Chinese paintings were deemed at a low in the late Qing dynasty (1644-1911). By the beginning of the twentieth century, even traditional painters held the opinion that some changes were needed in this form of art. Western reform thoughts had influenced many aspects of Chinese culture, and painting was no exception. Painters looked for various ways to surpass works of past masters. Some avant-garde artists believed that traditional forms of Chinese painting should give way to Western art theory as the way forward, while others were deeply rooted in preserving bonafide Chinese culture. This talk will review the controversial ideas that had been proposed and debated against one another throughout the century and how they became an interesting phenomenon of 20th Century Chinese art.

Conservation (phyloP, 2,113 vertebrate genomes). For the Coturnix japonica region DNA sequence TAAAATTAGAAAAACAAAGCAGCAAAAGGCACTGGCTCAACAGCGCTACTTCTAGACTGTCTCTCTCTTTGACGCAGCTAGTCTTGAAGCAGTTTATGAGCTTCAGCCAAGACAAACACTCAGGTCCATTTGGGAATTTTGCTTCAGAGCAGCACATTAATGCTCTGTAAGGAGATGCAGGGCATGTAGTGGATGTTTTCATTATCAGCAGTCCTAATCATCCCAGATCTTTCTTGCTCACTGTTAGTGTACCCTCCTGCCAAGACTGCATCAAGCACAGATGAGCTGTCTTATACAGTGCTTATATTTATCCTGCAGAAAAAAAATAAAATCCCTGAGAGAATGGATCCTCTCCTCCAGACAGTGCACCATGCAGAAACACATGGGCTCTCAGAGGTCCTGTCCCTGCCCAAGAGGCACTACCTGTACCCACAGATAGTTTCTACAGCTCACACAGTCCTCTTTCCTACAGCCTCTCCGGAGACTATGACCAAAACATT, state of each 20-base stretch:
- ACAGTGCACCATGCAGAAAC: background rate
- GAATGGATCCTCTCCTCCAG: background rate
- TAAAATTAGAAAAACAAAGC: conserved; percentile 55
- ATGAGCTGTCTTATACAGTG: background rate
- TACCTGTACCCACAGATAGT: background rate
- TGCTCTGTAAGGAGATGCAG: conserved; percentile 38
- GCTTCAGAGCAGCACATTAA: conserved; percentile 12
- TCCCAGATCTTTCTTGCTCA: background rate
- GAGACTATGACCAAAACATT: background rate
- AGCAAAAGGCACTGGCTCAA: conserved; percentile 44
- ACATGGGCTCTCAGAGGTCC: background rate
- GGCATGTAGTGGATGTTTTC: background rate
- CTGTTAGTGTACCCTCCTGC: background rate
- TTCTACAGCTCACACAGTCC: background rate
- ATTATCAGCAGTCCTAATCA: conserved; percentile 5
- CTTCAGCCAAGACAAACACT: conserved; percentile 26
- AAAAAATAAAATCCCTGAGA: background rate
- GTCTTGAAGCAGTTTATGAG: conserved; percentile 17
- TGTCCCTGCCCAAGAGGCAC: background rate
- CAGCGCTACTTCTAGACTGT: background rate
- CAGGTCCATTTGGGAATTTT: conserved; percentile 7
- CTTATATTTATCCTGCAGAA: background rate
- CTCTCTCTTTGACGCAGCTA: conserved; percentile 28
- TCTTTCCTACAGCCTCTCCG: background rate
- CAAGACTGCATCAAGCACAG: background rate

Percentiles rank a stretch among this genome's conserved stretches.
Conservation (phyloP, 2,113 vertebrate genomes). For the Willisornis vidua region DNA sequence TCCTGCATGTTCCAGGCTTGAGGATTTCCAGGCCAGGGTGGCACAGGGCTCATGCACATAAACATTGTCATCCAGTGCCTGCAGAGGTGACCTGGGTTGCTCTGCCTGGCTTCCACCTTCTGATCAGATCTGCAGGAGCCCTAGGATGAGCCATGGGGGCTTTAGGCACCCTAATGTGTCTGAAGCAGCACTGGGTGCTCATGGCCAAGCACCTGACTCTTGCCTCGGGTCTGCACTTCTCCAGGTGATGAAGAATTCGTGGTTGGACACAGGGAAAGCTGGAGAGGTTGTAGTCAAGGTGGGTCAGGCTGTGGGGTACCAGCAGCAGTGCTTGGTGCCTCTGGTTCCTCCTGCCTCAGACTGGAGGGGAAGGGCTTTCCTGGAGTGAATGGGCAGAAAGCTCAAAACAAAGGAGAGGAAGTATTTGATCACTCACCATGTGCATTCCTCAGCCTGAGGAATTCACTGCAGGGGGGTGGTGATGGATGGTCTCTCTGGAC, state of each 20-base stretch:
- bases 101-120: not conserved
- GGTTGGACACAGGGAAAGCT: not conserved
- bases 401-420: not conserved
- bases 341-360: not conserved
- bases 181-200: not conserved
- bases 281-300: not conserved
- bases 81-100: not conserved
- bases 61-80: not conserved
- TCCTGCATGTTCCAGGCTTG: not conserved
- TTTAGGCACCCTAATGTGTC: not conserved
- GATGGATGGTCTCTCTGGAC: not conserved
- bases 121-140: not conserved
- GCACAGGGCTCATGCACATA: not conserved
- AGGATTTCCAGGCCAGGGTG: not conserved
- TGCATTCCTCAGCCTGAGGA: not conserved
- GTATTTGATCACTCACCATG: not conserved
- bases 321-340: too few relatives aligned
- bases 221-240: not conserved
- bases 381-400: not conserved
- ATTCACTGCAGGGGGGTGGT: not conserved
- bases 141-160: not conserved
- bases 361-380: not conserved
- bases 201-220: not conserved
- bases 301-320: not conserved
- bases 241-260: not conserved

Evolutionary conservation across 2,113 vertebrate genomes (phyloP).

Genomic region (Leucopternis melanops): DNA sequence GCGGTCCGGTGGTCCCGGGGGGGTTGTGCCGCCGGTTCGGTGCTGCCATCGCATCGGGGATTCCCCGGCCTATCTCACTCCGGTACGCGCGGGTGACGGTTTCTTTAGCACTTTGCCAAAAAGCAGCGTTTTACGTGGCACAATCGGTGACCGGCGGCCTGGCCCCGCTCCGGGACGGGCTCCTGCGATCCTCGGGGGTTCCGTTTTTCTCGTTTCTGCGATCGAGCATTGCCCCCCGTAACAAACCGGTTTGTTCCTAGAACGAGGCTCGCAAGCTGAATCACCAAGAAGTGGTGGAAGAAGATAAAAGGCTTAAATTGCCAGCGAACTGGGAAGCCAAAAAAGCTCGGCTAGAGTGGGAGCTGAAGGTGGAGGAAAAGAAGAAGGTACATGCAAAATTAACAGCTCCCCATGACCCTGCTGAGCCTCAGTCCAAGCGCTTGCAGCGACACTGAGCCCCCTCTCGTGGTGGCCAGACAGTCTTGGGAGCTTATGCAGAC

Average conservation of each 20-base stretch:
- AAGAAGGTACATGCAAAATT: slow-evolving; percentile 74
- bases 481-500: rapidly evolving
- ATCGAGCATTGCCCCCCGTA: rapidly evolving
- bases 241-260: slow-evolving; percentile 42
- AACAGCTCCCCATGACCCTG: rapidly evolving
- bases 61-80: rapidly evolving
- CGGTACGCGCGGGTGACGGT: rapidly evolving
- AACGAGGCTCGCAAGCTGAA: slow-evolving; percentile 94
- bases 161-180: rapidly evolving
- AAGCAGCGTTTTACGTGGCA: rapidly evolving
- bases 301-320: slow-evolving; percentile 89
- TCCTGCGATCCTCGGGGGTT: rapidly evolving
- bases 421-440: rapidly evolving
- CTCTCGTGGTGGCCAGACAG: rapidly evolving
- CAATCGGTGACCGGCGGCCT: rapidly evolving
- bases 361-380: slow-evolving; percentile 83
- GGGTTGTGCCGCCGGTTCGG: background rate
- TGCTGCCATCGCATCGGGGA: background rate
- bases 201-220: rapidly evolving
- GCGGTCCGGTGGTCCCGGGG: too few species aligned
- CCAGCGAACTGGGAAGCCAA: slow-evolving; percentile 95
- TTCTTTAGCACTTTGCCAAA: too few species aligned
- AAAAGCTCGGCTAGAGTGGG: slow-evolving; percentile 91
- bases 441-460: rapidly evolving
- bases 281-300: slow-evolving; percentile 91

Dr. Tang Wai Hung is the Curator of the Jao Tsung-I Petite Ecole at The University of Hong Kong. Coming from the first generation of television personalities in the 1960s, he has been the head of the creative team and deputy production controller of the Hong Kong Television Broadcasts Limited (HKTVB), the Director of Teledifusao De Macau (TDM) and the General Manager of Wharf Cable.
Dr. Tang is a novelist and columnist, as well as a specialist in Chinese art. His publications include The Bibliography of Qi Baishi, The Dialogues of Hong Kong Artists, The Painting of Y.Y. Ting, Articles on Chinese Painting I and II. He has also compiled numerous albums on Chinese painting collections.